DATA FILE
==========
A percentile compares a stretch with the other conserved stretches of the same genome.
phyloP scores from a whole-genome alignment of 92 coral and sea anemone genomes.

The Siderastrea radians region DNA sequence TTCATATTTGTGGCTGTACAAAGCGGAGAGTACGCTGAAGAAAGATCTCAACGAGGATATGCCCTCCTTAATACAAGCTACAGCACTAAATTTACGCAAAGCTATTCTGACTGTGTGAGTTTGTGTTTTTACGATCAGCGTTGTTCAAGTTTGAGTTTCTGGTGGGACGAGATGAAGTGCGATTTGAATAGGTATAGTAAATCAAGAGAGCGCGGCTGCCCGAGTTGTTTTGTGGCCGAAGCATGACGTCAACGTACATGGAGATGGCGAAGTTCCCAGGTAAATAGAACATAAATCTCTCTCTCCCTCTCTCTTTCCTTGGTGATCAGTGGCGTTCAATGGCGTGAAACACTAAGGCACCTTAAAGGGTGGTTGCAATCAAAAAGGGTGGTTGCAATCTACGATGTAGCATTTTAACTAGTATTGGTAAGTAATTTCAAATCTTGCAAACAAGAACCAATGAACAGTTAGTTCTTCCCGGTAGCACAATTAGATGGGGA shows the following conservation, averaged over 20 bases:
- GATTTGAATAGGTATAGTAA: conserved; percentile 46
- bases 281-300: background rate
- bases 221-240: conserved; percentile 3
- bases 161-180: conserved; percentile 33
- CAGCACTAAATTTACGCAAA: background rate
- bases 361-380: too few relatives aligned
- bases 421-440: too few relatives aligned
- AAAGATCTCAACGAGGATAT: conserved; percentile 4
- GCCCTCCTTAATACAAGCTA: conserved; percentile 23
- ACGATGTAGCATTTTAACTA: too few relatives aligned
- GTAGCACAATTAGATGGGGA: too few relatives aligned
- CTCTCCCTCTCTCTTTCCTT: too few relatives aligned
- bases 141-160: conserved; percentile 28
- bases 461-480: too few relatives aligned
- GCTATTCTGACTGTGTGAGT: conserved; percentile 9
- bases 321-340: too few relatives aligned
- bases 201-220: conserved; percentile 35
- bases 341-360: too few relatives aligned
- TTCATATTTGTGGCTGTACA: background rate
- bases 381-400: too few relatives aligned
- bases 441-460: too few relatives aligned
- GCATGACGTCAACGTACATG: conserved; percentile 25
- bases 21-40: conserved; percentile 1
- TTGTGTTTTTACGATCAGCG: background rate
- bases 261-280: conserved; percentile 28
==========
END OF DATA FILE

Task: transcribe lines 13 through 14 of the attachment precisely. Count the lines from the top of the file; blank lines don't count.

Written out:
- ACGATGTAGCATTTTAACTA: too few relatives aligned
- GTAGCACAATTAGATGGGGA: too few relatives aligned